“I have guests on the show that talk about outdoor adventures in Virginia, everything from places to go and things to do to their own personal experiences in the outdoors. So, there are a lot of human interest stories as well as recommendations for people who are looking for ways to get outside in Virginia,” Bowser said.
“I’ve always been a big advocate for the parks, and I love the state parks,” she added. “Part of the motivation, actually, for starting the podcast is I wanted people to also be able to experience what I’ve experienced going around the state and visiting all the parks.”
Raised in Cleveland, Ohio, Bowser developed an interest in history as a child, an interest that expanded when she moved to Virginia 11 years ago. After earning a Master’s in Education degree from the University of Maryland, she landed a teaching job in Fairfax County, where she currently resides in Alexandria with her husband and two cats.
Although not currently working as a teacher, Bowser still finds intrigue at the role nature plays in the development of human history and the lessons that can be learned at state parks.
“I’m a former fourth-grade teacher and so the fourth-grade curriculum includes Virginia studies,” she said. “One thing that I fell in love with when I moved here to Virginia as a teacher was learning about the intersection of geography and history, which is so rich here, and it’s helped create the culture, and it’s helped create the trajectory of American history since so much of American history started here in Virginia.”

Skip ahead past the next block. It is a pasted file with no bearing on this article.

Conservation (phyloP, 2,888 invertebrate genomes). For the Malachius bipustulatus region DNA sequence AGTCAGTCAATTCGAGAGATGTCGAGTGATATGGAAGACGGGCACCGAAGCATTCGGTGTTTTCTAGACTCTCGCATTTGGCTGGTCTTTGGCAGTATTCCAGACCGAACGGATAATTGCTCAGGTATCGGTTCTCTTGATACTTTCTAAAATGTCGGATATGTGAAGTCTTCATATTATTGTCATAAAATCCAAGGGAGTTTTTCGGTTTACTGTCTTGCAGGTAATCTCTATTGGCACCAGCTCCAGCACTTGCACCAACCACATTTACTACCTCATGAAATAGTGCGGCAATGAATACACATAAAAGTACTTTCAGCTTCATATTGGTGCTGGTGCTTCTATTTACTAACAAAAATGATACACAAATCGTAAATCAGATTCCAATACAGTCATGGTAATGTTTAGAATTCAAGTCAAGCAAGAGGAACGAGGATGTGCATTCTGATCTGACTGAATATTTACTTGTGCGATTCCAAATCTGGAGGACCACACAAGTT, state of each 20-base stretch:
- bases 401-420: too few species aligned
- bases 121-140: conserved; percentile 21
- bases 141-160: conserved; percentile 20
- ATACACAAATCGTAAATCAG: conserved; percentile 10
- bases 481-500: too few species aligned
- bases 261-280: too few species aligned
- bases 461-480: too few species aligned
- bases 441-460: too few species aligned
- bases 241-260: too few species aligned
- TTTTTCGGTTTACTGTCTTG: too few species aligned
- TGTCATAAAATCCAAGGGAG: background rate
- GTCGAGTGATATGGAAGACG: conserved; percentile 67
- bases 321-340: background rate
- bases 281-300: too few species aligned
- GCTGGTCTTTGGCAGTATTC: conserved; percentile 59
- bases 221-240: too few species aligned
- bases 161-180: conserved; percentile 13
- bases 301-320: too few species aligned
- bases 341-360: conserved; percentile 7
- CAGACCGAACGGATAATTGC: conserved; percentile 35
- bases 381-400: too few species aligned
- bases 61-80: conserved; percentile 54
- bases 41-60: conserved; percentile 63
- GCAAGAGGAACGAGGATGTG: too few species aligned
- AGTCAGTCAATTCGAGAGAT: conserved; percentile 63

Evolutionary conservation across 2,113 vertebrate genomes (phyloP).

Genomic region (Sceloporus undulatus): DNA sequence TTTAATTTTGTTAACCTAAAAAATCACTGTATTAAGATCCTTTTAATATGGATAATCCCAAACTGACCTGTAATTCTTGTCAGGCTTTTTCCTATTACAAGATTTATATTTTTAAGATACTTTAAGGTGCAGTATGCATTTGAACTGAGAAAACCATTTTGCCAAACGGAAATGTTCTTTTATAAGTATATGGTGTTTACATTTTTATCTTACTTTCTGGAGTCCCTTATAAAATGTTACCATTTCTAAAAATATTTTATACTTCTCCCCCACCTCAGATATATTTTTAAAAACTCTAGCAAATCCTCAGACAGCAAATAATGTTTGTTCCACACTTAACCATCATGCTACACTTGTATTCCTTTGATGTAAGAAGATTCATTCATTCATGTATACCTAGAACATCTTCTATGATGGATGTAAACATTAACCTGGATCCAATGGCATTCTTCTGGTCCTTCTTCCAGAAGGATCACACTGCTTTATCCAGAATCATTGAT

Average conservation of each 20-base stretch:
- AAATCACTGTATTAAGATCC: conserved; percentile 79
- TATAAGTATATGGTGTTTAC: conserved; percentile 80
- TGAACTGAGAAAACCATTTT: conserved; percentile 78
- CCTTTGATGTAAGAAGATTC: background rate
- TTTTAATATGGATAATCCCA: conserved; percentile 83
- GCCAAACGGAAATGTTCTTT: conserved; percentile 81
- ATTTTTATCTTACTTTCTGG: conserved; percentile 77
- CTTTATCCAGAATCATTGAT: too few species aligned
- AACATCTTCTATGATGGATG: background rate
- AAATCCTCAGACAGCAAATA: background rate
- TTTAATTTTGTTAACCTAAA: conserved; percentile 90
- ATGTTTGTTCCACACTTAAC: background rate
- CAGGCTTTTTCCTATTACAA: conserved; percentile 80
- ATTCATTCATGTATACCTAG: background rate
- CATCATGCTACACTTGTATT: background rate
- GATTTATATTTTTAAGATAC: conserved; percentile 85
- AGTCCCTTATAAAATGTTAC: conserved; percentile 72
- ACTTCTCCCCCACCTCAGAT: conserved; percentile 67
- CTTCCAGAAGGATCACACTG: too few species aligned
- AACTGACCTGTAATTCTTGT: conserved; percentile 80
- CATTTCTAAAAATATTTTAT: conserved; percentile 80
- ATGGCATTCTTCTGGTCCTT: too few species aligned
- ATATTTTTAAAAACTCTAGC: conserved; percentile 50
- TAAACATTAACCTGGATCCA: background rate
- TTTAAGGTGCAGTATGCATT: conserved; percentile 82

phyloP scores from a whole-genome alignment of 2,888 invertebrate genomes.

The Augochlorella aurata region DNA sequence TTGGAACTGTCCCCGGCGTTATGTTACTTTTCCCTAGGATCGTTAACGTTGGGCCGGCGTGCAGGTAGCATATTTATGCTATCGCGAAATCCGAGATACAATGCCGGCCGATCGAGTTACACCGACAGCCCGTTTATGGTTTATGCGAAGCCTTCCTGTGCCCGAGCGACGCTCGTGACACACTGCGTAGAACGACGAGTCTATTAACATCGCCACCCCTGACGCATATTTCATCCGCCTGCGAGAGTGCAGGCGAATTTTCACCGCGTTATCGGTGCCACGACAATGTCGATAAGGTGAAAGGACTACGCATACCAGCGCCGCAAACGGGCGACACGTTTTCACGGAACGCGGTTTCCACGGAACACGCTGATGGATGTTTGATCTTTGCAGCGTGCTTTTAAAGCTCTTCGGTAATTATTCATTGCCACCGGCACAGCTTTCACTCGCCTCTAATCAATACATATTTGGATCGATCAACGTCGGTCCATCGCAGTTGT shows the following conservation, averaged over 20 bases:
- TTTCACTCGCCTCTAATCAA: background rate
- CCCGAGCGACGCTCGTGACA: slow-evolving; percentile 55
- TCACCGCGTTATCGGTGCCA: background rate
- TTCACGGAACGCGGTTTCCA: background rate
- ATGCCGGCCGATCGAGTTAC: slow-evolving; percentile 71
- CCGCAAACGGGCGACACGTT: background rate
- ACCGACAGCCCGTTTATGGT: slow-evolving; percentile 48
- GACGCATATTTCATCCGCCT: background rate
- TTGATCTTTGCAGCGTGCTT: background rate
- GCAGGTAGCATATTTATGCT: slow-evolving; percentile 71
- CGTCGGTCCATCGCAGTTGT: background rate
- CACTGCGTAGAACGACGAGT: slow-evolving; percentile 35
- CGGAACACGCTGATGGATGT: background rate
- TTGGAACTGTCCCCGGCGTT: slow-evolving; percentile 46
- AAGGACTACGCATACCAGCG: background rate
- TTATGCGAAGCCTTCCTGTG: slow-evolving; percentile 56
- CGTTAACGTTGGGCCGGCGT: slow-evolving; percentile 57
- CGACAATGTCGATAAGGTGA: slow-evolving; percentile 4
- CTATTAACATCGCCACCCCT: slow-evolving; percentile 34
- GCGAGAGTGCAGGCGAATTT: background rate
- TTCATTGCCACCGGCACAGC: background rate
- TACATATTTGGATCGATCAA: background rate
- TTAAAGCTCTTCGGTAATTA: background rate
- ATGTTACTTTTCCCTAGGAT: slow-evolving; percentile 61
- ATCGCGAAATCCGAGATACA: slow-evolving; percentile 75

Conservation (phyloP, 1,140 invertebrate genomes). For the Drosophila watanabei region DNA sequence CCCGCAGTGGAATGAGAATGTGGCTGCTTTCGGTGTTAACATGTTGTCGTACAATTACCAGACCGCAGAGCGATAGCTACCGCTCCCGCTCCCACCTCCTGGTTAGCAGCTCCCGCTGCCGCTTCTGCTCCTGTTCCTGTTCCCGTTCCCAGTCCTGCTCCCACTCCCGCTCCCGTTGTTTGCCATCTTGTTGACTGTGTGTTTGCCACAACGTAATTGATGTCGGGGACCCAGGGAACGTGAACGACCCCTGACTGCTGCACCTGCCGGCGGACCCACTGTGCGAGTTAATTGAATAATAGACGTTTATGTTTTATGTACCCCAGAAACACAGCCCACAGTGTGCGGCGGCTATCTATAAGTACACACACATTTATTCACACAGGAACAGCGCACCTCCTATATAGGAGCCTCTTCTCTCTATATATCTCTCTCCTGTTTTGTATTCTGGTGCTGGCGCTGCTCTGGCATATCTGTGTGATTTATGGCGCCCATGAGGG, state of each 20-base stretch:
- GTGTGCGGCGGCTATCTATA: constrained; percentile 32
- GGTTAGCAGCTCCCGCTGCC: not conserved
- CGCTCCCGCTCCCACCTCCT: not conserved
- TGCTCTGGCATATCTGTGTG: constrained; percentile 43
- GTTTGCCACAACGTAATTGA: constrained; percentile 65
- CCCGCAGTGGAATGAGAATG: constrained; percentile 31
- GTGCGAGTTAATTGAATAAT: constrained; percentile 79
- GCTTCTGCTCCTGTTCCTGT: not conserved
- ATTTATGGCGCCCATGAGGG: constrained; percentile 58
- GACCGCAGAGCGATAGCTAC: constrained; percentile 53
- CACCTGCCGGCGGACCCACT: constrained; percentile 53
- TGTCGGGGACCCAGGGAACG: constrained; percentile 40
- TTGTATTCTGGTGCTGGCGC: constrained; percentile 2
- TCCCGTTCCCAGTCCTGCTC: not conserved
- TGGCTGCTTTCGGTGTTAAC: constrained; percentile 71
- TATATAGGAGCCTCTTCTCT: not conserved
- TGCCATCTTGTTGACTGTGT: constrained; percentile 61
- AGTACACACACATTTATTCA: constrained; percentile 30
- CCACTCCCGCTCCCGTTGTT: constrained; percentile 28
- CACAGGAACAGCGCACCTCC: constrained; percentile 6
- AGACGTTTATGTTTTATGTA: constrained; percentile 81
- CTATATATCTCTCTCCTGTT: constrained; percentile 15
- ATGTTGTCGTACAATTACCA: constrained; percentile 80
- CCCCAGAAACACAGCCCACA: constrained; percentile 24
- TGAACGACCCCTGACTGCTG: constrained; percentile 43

Bowser offered two examples of such an intersection that she discovered as part of her state park tour.
“Richmond wouldn’t be where Richmond is today if it wasn’t for the fall line on the James (River),” she said. “The colonists were pushing westward to get away from the swampland and get away from possible attacks. They started moving inland but when they got to the fall line, they couldn’t get their ships up the fall line, and so they had to stop where they were, and that’s why Richmond is where it is.”
(Note: Merriam Webster’s dictionary describes a fall line as “a line joining the waterfalls on numerous rivers that marks the point where each river descends from the upland to the lowland and the limit of the navigability of each river.”)